Saddled with a months-long shortage of computer chips due to global supply chain disruptions, Ford Motor has finally decided to take matters into its own hands. The automaker last week announced plans to partner with chipmaker GlobalFoundries to boost supplies for its own vehicles as well as the larger U.S. auto industry.
The two companies have forged a non-binding agreement designed to accomplish two things, Reuters reported: increase production capacity for Ford’s current lineup of vehicles and conduct research and development on several chip categories for future cars.
“We hope Ford and GlobalFoundries will team up to grow the supply in a more formal way to support our current vehicle lineup and our future needs,” Ford Vice President Chuck Gray said in an interview with Reuters.
The longer-term goal is to expand chip production in the United States as a way of helping automakers become less reliant on third-party chip makers.
That’s understandable, considering the huge negative impact the world’s “chipageddon” (or “chipacolaypse”) has had on carmakers. As GOBankingRates previously reported, the global auto industry is expected to lose more than $210 billion in revenue this year because of the chip shortage.
Ford’s chips will be designed and developed at its direction and built in the U.S. The initial research focus with GlobalFoundries will be on three categories of chips: autonomous driving chips, in-car data networking chips and battery management chips.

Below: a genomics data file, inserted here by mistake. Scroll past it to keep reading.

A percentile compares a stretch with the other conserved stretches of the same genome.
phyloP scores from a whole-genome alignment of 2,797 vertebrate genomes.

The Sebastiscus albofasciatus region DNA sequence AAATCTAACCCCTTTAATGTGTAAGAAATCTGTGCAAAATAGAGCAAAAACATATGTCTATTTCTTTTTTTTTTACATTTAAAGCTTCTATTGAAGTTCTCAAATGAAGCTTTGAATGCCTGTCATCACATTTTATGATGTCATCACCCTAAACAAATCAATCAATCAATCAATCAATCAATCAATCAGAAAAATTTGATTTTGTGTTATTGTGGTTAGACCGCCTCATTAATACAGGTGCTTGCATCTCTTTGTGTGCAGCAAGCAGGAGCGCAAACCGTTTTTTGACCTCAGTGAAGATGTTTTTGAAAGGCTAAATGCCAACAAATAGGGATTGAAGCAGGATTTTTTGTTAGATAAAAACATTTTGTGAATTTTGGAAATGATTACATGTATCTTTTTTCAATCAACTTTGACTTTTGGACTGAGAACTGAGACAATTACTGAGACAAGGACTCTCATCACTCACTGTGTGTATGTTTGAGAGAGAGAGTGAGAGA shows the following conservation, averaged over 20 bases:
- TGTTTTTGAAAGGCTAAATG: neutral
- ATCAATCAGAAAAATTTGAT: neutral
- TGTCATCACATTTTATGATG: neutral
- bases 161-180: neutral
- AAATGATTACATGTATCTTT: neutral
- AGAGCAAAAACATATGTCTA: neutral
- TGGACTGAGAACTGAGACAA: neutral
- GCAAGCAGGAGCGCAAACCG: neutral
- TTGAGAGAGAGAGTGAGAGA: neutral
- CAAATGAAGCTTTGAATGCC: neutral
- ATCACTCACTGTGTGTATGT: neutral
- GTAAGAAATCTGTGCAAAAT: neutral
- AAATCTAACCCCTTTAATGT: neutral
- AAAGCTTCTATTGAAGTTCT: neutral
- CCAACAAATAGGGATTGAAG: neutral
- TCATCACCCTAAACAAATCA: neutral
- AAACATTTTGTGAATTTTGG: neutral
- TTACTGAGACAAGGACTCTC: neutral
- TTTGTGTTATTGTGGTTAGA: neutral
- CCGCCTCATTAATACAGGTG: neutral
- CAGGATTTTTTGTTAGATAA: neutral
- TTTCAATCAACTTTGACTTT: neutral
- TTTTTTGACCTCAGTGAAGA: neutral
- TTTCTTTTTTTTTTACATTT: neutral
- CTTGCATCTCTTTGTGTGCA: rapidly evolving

As Reuters noted, the market for self-driving chips is currently dominated by Nvidia, Intel and Qualcomm. The markets for networking and battery-management chips are dominated by existing auto suppliers such as NXP, Marvell Technologies and Analog Devices.
Bringing more chip production back to the U.S. is something both industry leaders and lawmakers support, The New York Times reported. In 1990, more than one-third of all chips were manufactured in the U.S., but by last year that share had fallen to 12%, according to the Semiconductor Industry Association.
Over the summer the U.S. Senate, in a rare show of bipartisanship, overwhelmingly approved a $52 billion package of subsidies designed to stir encourage the construction of more chipmaking facilities, but that funding has run into roadblocks in the House.
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